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A Maya Birthday Party

Have you ever been to a Maya birthday party? One of the things I love most about living on the Yucatan Peninsula and spending time with the local people here is being invited to participate in life, traditional life, the experiences of daily living. It is so enriching to be able to share a meal in a Maya home, to help in the kitchen, to learn new recipes from local Maya women, to visit with the chickens and say hello to the pigs, and to be invited to share in family events. (NOTE: You will not find any pictures of people from the party here, only of the food. Sometimes it just does not feel appropriate to take photos of people and this was one of those days.)

A few days ago, Max and I were invited to a Maya birthday party! How fun! The birthday girl was turning seven and was celebrating without the help of her two front teeth. What a cutie. She is the niece of my good friend and shaman, Francisco, the daughter of one of his 8 siblings. Francisco’s siblings and their families all still live in close proximity in the small pueblo where they were born. The cousins play together, and aunts and uncles visit on a regular basis. At the party, everyone was gathered together (at least 20 people) in the traditional kitchen of the birthday girl’s family. Her grandmother was in charge of the food and a HUGE pot of relleno negro one sat on the open fire while the younger women worked together patting out tortillas and cooking them on a flat pan over the fire.

The sharing of a meal is the most important part and the central theme to any birthday in this village. If the family has no money for gifts or cake, they will sacrifice one of the chickens and make into a meal to be shared. I have been in a home where one chicken fed about 15 people!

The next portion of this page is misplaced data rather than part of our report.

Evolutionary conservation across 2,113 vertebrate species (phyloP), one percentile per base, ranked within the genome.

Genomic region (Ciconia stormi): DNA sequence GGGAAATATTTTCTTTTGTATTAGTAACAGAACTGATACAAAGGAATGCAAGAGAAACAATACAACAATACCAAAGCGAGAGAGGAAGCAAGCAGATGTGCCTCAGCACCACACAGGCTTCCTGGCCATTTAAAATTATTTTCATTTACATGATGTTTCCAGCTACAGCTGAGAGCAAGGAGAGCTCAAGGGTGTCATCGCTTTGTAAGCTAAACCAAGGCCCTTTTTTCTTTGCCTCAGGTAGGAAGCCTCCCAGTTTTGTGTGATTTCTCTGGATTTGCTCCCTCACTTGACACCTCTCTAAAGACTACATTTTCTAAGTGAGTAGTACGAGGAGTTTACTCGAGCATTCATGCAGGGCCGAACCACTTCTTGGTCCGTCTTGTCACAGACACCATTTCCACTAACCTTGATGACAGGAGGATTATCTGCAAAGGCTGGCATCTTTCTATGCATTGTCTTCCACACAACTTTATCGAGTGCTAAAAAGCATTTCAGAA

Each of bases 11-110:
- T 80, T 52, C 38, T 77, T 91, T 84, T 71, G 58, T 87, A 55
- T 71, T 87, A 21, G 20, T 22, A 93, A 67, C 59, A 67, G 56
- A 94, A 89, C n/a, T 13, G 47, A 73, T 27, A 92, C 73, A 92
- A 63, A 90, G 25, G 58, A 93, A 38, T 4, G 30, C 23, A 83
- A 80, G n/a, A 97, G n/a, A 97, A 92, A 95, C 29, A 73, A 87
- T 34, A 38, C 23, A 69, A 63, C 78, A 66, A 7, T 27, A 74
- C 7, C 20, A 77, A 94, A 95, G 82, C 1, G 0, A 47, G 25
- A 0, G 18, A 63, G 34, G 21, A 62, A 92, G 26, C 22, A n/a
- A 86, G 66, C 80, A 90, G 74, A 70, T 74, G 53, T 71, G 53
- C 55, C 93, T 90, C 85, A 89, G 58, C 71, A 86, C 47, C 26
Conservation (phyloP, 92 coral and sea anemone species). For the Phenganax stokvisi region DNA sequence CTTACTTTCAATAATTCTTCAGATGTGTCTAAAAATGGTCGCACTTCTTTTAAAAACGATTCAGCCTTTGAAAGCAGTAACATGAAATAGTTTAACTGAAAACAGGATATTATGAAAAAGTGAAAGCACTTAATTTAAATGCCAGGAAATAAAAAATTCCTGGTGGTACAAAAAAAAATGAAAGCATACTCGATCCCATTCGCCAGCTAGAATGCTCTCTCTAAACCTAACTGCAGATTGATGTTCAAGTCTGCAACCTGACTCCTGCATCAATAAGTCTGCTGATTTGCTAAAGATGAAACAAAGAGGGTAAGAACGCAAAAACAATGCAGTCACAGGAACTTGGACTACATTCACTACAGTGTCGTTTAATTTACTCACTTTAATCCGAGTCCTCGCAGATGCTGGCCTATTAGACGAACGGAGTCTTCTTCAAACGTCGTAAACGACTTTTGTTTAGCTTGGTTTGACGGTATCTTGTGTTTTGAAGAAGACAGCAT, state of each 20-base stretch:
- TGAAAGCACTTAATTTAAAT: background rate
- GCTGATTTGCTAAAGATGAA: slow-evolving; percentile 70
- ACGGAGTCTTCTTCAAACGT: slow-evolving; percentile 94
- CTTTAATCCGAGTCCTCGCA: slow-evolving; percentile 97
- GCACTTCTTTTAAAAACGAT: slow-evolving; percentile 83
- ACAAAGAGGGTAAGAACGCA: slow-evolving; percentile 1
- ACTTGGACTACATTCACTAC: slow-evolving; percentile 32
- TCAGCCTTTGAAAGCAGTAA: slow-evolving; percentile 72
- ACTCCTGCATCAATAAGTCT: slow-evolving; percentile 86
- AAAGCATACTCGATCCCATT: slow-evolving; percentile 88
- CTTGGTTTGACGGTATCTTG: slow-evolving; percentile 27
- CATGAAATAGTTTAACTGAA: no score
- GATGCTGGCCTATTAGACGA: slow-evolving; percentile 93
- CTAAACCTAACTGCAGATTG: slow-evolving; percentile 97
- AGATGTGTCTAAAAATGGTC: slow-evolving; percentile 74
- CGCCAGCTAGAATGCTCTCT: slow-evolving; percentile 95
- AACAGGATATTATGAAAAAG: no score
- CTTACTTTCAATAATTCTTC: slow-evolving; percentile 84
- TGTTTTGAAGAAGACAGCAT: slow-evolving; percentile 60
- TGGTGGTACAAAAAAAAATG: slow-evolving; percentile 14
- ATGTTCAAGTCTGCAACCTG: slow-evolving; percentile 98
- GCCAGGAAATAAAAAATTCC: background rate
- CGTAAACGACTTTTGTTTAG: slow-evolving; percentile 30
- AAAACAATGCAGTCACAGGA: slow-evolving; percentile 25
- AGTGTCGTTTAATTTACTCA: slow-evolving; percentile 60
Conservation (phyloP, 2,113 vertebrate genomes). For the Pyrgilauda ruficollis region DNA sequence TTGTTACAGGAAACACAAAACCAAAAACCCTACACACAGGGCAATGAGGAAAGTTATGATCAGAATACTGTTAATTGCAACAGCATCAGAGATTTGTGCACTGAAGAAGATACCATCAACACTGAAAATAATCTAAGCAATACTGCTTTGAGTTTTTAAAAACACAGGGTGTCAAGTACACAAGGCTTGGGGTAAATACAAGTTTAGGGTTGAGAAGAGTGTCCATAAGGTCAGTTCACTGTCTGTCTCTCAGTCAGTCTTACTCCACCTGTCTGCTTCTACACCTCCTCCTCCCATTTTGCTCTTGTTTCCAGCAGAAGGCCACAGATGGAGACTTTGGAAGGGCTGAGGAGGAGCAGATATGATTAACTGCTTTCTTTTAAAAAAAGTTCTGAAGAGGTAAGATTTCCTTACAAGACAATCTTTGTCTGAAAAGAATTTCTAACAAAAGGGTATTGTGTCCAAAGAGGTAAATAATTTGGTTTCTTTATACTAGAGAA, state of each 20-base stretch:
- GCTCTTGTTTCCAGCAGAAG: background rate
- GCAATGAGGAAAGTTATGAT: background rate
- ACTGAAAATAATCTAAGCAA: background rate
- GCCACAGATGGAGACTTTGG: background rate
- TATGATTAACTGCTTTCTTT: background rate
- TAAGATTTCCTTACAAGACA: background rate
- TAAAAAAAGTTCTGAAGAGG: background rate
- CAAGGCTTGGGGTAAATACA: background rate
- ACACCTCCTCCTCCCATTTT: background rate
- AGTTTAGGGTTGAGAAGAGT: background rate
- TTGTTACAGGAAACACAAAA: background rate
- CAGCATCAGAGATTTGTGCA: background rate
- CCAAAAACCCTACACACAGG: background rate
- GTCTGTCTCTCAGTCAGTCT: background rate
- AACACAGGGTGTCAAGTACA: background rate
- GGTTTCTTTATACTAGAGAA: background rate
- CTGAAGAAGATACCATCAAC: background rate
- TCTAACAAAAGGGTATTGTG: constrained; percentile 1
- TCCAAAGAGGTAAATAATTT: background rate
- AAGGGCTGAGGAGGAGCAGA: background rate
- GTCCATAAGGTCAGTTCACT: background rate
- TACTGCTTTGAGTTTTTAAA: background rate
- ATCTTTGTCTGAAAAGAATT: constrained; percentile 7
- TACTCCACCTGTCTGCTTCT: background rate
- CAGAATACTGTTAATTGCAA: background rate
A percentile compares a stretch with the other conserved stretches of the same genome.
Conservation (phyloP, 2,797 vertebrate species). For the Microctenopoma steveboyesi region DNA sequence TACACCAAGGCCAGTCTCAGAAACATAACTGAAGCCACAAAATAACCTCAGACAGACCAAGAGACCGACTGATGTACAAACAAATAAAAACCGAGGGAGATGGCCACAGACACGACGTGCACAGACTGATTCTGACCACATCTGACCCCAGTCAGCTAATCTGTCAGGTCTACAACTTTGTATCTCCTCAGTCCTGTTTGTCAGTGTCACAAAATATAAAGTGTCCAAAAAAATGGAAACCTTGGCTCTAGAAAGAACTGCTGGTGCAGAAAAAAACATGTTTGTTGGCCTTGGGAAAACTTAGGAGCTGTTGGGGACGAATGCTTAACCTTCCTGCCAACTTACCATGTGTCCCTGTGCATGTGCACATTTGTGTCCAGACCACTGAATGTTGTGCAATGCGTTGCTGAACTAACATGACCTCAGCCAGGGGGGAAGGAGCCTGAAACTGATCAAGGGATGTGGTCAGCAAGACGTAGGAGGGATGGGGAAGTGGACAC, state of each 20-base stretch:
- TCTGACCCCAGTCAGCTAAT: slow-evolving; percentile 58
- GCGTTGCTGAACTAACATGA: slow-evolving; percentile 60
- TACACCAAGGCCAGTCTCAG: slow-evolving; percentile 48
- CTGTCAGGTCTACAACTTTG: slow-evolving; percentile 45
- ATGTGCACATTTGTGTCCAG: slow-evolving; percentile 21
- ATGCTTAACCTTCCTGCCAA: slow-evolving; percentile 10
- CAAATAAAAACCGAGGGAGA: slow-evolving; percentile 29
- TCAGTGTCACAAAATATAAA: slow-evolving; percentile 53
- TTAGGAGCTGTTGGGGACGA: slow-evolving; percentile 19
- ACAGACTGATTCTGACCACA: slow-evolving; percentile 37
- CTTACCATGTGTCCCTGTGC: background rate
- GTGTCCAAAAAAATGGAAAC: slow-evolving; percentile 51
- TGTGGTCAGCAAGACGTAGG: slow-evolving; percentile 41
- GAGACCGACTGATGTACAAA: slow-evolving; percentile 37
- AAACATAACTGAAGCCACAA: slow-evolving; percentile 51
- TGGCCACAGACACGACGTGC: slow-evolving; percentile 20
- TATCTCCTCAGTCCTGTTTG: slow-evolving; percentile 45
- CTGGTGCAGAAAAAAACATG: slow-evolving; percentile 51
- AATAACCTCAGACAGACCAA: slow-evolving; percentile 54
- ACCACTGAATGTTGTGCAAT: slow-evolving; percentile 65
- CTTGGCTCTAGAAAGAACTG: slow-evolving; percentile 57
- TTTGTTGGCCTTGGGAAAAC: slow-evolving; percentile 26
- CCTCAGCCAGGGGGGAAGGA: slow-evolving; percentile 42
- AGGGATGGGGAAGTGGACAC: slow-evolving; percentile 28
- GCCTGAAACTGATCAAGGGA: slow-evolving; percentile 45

On this happy occasion, fatty shreds of pork flavored the black, corn based relleno negro. It’s a bit pudding-like, made principally from corn starch with chilies, though not too spicy. I must admit, it is a bit of an acquired taste as the consistency of the hot dish is a bit odd, but the spice and the savory pork flavor came through to save the day.

Three tables were set up in the long, stick-hut kitchen. It was dark inside with a bit of diffused sunlight sneaking through the spaces in the tree branches that make up the walls. Chairs ranged from plastic, some plied on top of each other because they were broken and it took two chairs to make strong enough seating for one person, to small wooden stools and even simple cut logs. Francisco (our host) and his sister made sure everyone had seating and was safe from ending up in the dirt! There is such a feeling of goodwill and happiness and such a desire to share.

When everyone was seated bowls of the warm black pork-infused pudding appeared in front of each person and big bottles of coke-a-cola took center stage on each table. Piles of piping-hot tortillas were serves on small plastic plates wrapped in cloth to keep them warm and the younger women continued patting out and grilling more tortillas as the party ensued, making sure there was a steady stream of the rustic staple to ensure that no one would go hungry.

While most everyone used their tortillas as eating utensils, Max and I were graciously given spoons as the party hostess understood that we might not be used to eating with tortillas. (Of course we would have done just fine, but it was a kind gesture!) We ate until we were satisfied, but I have learned something very important about eating in the home of a Maya family. If you finish your food, more magically appears in front of you! And so, I was careful to allow some relleno negro to remain in the bottom of my bowl.